The transient nature of military service, with military personnel and families moving every few years whether they like it or not, has upsides and downsides for landlords. You’re guaranteed a regular influx of new potential tenants to the area, but your tenants will also eventually receive PCS orders requiring them to move. The prime PCS season is still a few months away, but it’s never too early to start thinking about this sort of stuff. Ergo, here are some things to know for the next time one of your military tenants gets their orders.
Property Managers & Military Rental Turnover
The turnover process is typically one of the more challenging parts of managing a rental property. It requires equal attention paid to the needs of your current tenant, preparing the property for your incoming tenant, marketing the property, and getting the new tenant moved in. Managing all that effectively is no easy task, but doing it efficiently and properly will reduce the time and expense of turnover. And keep your tenants, both old and new, happy.
- Determine if the outgoing tenant’s situation fits the conditions of SCRA protection. If you’re unfamiliar with the Servicemembers Civil Relief Act, take some time to get to know it.
- Learn your current tenant’s timeline so that you can plan what you need to do around their moving schedule.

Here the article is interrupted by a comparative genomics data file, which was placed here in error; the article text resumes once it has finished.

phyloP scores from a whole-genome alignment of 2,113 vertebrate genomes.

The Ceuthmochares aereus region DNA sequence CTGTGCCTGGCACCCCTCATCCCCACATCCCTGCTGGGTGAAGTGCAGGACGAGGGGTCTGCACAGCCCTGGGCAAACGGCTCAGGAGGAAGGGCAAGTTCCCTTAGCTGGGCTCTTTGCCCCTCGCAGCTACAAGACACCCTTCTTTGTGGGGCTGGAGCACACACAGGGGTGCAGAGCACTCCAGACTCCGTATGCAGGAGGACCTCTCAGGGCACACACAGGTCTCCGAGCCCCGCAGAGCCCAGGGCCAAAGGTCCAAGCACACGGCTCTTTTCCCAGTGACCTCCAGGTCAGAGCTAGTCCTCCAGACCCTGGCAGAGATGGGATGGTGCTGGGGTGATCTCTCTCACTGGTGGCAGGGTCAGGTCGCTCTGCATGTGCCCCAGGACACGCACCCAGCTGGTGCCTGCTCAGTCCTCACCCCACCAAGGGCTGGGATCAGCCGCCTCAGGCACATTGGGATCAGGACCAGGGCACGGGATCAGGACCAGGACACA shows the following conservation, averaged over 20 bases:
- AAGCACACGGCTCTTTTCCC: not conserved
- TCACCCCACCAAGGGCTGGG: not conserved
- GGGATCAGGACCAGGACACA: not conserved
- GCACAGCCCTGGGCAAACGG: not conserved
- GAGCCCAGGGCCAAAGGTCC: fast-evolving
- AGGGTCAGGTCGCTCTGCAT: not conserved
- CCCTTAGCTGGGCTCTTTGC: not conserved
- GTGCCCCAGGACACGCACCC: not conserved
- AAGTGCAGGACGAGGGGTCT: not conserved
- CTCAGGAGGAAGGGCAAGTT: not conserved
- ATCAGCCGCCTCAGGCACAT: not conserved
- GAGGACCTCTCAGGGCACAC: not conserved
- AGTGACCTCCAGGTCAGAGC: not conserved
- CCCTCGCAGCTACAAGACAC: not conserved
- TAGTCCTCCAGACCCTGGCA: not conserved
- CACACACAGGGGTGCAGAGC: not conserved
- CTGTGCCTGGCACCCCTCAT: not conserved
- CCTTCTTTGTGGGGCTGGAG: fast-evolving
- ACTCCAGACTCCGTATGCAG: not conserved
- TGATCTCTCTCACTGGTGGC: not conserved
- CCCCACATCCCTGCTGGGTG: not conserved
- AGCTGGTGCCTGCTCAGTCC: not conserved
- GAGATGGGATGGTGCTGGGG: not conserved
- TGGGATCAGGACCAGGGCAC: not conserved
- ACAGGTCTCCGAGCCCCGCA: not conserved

- When you’re sure of the exact date the property will be open, post a listing right here on AHRN.com and reach the broadest pool of potential applicants.
- Share resources like our PCS Toolkit to help your tenant have a smooth transition out of your property. An organized tenant makes your life easier, particularly during a move.
- Put together a specific and comprehensive property clearing checklist to help your outgoing tenant prep their house before they go. You can also use it to remind them of terms for emptying the house and the handling of their deposit stipulated in the lease.
The Law on Military Lease Termination
We mentioned the SCRA above but, but if you don’t have time to give it a full read right now, here’s a quick summary. Federal Law, 50 U.S.C. App. Section 535, known as the Servicemember Civil Relief Act (SCRA), permits military personnel and their families to legally terminate a lease for when they receiver orders for a permanent change of station (PCS) or a deployment longer than 90 days. Some specific stipulations necessary for a lease to be broken in under such conditions:
- The service member must provide written notice of intent to invoke termination rights under the SCRA to their landlord, plus a copy of the relevant orders. Sometimes official orders do not come through within the timeline required by the SCRA, even if the service member has been notified of them. In these cases, they usually get a letter from their commanding officer verifying their orders are coming.
- The lease termination is effective 30 days after the next rent payment is due. So if your tenant’s rent is due on the first of the month, and notice is delivered on April 7, the termination date will be May 30th.